Severodonetsk and its neighboring city, Lysichansk, remain under intense Russian bombardment as Moscow approaches control of the last pocket of resistance in the Luhansk region of eastern Ukraine.
Luhansk Governor Serhiy Heyday said on Wednesday that Russian forces are moving towards Lysechansk, targeting police, state security and prosecutors’ buildings.
“Lysychansk constantly suffers from enemy fire … Intensive bombardment has significantly destroyed infrastructure and housing,” Heidi said in a post on Telegram.
He added that Severodonetsk was being bombed “every day”.
Ukrainian officials have said the coming days will be crucial to Russia’s efforts to seize Severodonetsk, as fears are growing in Kyiv that the Russian advance could envelop the entire region.
Russia is now believed to control all of Sievierodonetsk except for the Azot chemical plant, where about 500 Ukrainian citizens and an unknown number of Ukrainian troops are hiding.
Oleksiy Aristovich, an advisor to Ukrainian President Volodymyr Zelensky, said on Tuesday evening, that Russian forces may soon isolate Severodonetsk and Lysechhansk from Ukraine-controlled territories.
“The threat of a tactical victory for Russia is present, but they have not yet done it,” he said in a video clip on the Internet.
Russia had been aiming to capture Severodonetsk and Lyschansk for months, bombing much of the area’s civilian infrastructure in the process.
Control of the two cities would give Moscow command of the entire Luhansk region and allow its forces to focus on the neighboring Donetsk region. The Luhansk and Donetsk provinces are collectively known as Donbass.
During his nightly video address on Tuesday, Zelensky admitted that the military situation in Luhansk was very difficult as Russia intensified its efforts to drive Ukrainian forces out of key areas.
“This is really the hardest spot. The occupiers are pressing very hard,” he said.
And the British Ministry of Defense, in its latest intelligence briefing, said that Russia is “probably preparing to try to deploy a large number of reserve units in Donbass”, in an attempt to make further gains in the region. Britain also said pro-Russian separatists were experiencing “extraordinary attrition” in Donbass.
Elsewhere in Ukraine, Russia resumed its bombing of Kharkiv, the country’s second-largest city, on Wednesday morning.
On Tuesday, the region’s governor, Oleh Senegubov, said that at least 15 civilians were killed in the Kharkiv region as a result of Russian attacks on civilian infrastructure.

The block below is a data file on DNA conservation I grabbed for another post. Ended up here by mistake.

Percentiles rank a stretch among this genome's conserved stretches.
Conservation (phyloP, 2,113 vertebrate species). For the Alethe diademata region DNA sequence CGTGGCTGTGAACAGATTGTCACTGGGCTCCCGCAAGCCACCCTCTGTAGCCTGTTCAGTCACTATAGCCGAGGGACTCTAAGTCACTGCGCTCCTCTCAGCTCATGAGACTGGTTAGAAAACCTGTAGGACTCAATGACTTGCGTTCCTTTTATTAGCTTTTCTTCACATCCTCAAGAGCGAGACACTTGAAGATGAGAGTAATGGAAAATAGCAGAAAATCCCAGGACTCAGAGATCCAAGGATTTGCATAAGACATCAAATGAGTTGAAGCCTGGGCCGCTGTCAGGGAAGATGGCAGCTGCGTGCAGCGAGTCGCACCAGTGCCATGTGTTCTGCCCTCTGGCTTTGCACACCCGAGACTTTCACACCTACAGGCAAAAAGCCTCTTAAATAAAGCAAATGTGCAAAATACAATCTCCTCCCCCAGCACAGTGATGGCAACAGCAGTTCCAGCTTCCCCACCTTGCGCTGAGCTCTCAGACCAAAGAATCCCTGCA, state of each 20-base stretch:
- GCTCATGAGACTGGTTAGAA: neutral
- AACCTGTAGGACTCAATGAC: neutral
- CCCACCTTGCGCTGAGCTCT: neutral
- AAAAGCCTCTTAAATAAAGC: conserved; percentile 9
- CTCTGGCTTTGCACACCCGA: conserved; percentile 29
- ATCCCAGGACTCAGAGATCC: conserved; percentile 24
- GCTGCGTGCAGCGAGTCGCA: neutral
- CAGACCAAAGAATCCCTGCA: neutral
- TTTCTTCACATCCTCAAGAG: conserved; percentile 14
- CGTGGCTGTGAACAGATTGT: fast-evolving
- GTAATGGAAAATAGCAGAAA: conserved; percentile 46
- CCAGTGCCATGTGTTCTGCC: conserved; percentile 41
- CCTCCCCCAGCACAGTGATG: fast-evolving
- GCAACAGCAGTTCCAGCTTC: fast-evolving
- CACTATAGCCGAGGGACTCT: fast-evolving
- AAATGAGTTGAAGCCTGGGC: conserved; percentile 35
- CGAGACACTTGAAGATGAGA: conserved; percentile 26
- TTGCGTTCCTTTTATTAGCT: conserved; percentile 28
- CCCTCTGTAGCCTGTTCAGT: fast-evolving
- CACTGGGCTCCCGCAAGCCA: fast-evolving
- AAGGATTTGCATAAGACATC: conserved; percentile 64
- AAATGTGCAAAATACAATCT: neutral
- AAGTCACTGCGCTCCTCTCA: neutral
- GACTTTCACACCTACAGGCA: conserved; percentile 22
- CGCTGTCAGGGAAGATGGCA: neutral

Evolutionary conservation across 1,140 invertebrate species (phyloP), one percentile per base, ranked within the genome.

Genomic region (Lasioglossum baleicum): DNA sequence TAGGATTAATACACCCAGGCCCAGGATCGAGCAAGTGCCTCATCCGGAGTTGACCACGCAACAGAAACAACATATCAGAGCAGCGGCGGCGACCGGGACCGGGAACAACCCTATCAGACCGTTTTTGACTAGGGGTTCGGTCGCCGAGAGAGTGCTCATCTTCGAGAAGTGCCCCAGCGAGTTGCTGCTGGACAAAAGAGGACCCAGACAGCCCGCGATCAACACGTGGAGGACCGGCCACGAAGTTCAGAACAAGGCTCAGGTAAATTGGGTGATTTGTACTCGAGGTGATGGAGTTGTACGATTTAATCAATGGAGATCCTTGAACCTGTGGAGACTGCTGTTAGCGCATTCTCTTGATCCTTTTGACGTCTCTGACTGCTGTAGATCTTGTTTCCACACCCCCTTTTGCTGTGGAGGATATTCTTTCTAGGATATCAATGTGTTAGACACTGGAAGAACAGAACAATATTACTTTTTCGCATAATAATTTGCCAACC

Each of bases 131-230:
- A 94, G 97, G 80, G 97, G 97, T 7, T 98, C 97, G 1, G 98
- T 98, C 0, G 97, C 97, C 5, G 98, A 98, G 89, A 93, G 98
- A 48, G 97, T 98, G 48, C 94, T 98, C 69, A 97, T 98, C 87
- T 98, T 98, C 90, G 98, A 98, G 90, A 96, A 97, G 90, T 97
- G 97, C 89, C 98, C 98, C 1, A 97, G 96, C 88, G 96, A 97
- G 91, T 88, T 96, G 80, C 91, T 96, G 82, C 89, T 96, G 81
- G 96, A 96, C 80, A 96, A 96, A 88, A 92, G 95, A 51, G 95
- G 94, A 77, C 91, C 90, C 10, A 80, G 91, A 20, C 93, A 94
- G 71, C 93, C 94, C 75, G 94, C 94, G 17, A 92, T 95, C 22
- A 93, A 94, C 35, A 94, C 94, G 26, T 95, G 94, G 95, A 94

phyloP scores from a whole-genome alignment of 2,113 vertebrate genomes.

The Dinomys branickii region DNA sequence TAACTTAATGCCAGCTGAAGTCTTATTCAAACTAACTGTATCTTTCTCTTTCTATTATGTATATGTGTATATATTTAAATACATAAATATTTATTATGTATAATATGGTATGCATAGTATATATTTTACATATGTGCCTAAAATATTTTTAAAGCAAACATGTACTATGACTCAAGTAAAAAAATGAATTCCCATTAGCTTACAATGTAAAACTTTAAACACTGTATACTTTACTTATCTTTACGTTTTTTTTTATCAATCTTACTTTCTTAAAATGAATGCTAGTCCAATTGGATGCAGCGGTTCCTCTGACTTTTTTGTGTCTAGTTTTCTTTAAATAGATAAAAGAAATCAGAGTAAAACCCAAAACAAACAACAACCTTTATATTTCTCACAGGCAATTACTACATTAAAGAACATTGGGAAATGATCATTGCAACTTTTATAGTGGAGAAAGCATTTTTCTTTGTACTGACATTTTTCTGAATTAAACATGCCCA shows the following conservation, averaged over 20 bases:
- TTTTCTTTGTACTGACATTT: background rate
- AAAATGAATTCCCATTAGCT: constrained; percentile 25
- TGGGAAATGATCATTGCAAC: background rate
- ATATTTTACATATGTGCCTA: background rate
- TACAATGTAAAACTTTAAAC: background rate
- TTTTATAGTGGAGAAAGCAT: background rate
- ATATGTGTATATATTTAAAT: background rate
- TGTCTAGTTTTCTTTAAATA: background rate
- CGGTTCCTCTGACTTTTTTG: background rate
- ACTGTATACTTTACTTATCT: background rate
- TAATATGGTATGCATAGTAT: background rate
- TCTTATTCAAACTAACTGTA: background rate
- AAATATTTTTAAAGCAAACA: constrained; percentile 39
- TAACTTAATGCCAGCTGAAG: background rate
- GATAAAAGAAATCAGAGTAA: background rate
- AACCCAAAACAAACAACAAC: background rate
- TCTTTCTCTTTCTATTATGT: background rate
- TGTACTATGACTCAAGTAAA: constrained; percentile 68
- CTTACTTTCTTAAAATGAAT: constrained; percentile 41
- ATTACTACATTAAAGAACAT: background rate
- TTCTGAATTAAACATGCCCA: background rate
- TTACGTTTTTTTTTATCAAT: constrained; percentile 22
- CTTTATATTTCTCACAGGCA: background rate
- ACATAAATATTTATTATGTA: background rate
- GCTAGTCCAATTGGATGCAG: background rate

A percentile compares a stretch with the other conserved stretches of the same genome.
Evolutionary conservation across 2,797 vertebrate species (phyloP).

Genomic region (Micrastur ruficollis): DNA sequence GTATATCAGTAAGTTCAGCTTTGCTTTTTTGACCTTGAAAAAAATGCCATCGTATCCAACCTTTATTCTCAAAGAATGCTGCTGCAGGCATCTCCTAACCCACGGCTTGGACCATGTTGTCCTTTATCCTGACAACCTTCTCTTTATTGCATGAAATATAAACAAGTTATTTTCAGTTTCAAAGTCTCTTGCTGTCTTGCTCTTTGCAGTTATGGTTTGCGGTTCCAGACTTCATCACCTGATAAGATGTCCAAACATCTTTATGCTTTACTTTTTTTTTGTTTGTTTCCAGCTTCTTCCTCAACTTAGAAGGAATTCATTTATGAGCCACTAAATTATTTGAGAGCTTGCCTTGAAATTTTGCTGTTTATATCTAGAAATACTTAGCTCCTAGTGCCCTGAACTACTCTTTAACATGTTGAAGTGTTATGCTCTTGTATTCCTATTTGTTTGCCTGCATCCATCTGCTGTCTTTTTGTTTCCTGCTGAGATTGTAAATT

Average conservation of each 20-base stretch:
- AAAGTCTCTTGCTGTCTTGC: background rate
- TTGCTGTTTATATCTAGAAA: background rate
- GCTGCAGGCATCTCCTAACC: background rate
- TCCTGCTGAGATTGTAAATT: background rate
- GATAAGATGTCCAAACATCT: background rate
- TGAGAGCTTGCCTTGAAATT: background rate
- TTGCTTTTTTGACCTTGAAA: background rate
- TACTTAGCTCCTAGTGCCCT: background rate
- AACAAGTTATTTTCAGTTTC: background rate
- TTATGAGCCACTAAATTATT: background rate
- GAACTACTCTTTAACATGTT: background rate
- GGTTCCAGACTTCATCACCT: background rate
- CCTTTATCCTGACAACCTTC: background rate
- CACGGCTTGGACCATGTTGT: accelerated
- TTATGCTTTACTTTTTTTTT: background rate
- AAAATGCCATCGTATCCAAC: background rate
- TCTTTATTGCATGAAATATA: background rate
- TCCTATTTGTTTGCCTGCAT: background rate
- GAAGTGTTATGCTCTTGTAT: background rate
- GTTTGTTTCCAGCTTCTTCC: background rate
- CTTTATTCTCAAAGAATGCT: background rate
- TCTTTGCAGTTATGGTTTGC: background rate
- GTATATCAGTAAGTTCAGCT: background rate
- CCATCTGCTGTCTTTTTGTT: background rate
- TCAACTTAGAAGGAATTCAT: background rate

The city, which has returned to normal after Ukraine pushed back Russian forces, saw some of the worst Russian bombing so far in the past week, as fears grow in Kyiv that Russia is launching another attack on the city.
Ukraine’s military on Wednesday provided more details about Monday’s attack on Snake Island, saying it destroyed a Russian air defense system, a radar facility and vehicles on the strategically important Russian-controlled Black Sea island.
The Russian Defense Ministry said it prevented the Ukrainian attack, which Moscow claimed was intended to land Ukrainian soldiers on the island.
“The unsuccessful fire attack forced the enemy to abandon the landing on Snake Island,” the Russian military said in a statement.
Satellite imagery provided by US-based Maxar Technologies showed an overview of Snake Island on Tuesday, with damage to the tower on the island’s southern tip and burnt vegetation in several places.
Meanwhile, Ukraine was accused on Wednesday of using two drones to strike a major Russian oil refinery in the Rostov region near the border with Ukraine.
“As a result of terrorist actions from the western borders of the Rostov region, two unmanned aerial vehicles hit the technological facilities in Novoshakhtinsk,” factory representatives said in a statement.
Footage on social media on Wednesday morning showed a drone flying towards the refinery, which is located just five miles from the border with Ukraine, before a fire broke out.
Pro-Russian separatists also accused “Ukrainian saboteurs” of carrying out a “failed assassination” of the mayor of a Moscow-appointed town outside Kherson, a Russian-occupied Black Sea port city.
The Russian TASS news agency, citing local security services, said that the mayor of the town of Chernobyvka, Yuri Tulev, was slightly injured as a result of a car bomb explosion.
It is difficult to gauge the extent of the partisan warfare in Kherson, with little information pouring in from the occupied area, but several attacks in Kherson on Russian soldiers as well as Ukrainian officials who switched their allegiance to cooperate with the Russians have recently been reported.